What you need to know about prostate cancer - Evewoman

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What you need to know about prostate cancer

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Prostate cancer is dominant in men as breast cancer is in women.

Since most men experience prostate complications as they get older, many younger men ignore the fact that some of the issues may be signs of early prostate cancer.

Normal hormonal changes in men can result in enlarged prostates. This happens in about 9 out of 10 men by the time they turn 80 years old.

Getting screened for prostate cancer early ensures early detection when the chances of survival are still high. It is also advisable to look out for signs like problems in passing urine and sexual dysfunction, which are one of the most distinct signs of prostate cancer, and seeking medical attention immediately.

These are some things about prostate cancer you should know.

Prostate cancer is very common in men

Among men, prostate cancer is the most common type of non-skin cancer, this is according to National Cancer Institute. Prostate cancer is the second leading cause of cancer deaths in men after lung cancer.

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Early screening is important

Early detection of prostate cancer has huge effects on a patient's journey to full recovery as it increases the chances of full treatment of the cancer.

Men who do not wait until the age of 50 to start getting screened for prostate cancer have a higher chance of surviving the disease.

The symptoms are not definitive

There are different symptoms of prostate cancer and some may be similar to other illnesses like prostatitis - an inflammation and swelling of the prostate gland.

When you start having problems like erectile dysfunction, painful ejaculations, and having issues controlling your urine stream, see your doctor and get screened for prostate cancer.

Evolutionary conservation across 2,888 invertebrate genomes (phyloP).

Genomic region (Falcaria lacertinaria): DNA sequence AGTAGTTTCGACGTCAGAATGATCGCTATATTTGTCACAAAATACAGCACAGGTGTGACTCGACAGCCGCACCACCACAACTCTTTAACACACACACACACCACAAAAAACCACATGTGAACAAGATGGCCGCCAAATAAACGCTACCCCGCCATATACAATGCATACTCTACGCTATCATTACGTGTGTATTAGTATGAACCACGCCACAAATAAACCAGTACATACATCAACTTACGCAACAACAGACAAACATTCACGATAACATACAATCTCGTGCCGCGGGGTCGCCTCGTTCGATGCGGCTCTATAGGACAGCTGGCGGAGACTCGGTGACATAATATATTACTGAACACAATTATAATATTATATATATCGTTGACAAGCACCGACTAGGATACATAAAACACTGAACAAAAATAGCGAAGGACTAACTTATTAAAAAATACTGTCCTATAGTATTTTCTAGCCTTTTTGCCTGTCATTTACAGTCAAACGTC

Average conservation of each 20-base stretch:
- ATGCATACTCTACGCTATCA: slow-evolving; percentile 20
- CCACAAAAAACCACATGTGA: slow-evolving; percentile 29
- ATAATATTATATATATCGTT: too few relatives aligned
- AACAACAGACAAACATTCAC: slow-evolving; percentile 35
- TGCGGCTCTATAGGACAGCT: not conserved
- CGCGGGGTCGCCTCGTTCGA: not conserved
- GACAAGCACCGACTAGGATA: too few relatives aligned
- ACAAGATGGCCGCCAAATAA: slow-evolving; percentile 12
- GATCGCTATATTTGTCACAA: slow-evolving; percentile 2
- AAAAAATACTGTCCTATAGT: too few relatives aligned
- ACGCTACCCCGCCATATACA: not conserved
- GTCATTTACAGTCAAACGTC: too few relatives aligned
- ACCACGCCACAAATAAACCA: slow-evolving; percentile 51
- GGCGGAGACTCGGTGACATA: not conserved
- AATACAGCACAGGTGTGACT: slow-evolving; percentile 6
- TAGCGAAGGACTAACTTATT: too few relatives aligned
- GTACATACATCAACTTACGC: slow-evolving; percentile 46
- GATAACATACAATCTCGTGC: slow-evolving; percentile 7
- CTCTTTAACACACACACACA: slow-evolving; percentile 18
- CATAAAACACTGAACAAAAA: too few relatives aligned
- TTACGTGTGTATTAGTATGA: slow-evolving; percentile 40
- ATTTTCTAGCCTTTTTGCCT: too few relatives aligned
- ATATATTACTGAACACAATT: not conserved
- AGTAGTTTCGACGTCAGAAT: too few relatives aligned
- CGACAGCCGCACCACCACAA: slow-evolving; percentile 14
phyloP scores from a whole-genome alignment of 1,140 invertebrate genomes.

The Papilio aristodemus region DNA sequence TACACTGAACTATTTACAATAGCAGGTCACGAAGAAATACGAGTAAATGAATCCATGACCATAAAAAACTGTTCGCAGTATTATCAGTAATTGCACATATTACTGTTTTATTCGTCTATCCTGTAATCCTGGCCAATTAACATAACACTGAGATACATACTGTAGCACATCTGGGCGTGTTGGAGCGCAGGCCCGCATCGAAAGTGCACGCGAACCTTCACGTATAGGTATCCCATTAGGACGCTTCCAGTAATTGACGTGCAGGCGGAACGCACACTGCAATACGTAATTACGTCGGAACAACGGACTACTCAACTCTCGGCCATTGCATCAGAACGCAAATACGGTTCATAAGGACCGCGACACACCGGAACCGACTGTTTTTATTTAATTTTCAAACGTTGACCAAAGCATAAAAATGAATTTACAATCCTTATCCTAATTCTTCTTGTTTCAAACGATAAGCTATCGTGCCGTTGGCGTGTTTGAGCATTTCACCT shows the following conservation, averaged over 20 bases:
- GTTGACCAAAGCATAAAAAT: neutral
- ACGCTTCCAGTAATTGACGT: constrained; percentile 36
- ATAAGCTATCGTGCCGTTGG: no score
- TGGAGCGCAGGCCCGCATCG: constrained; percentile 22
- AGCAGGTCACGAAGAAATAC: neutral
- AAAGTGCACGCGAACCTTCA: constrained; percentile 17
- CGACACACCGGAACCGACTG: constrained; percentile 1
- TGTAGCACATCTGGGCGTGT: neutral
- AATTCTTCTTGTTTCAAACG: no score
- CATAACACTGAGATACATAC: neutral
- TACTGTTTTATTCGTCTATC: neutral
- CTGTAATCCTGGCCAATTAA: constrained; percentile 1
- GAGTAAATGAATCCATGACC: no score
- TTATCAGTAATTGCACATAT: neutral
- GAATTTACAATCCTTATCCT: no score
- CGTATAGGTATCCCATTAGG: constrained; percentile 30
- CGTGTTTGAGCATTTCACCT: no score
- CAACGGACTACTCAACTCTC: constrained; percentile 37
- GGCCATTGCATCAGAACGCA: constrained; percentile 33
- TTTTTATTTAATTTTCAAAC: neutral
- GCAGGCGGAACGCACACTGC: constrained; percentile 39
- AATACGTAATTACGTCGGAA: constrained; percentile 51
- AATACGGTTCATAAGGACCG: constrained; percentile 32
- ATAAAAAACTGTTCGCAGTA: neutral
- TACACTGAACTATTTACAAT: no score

It does not always require treatment or surgery

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The aggressiveness of cancer is determined using a tool called the Gleason scale. When you have a Gleason score of 6 and below, this is considered a low risk prostate cancer. 7 and above, it is considered a high risk.

Patients with low risk cancer do not necessarily need any lifeline as the cancer grows slowly and instead of the treatments, doctors will recommend regular PSA tests and regular biopsies to make sure the cancer does not become more aggressive.

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Think of the effects of treatment

Before starting treatment, both you and your doctor should have a conversation about the long term effects of prostate cancer treatment. The patient should consider them based on how aggressive the cancer is.

According to a study in the New England Journal of Medicine, a number of men tend to have sexual or erectile dysfunction about 15 years after radiation treatment or surgery for prostate cancer.

Some men develop problems in passing urine as well. The long term effects of prostate cancer can affect a man's life significantly and turn their lives upside down.

The treatments for prostate cancer vary

Prostate cancer treatment is different for every patient because every man is different. Every treatment plan for each patient is determined on a case by case basis.

Some people may require surgical treatment in order to completely remove or destroy the tumor. Some treatments include chemotherapy, hormone treatments, immunotherapies or radiation.

A change in lifestyle can help fight it.

Several studies have shown that there is a close link between obesity and some lifestyle factors like ones diet and the increased rates of prostate cancer. Men are advised to consider changing their diets and lower their consumption of red meat, excessive drinking and stop.

Working out also helps reduce the risk factors of cancer. One should have meals that have vegetables and whole grains and fruits and avoid dairy products that are full or fat.

Family history puts men at a higher risk.

Doctors have always recommended that every adult should be in the know about their family's medical history. Many adult diseases are inherited and passed down from one generation to another.

If your grandfather, uncle or dad had prostate cancer, you are at a high risk of getting the disease and should consider getting screened from time to time.

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The views and opinions expressed here are those of the author and do not necessarily reflect the official policy or position of Evewoman.co.ke

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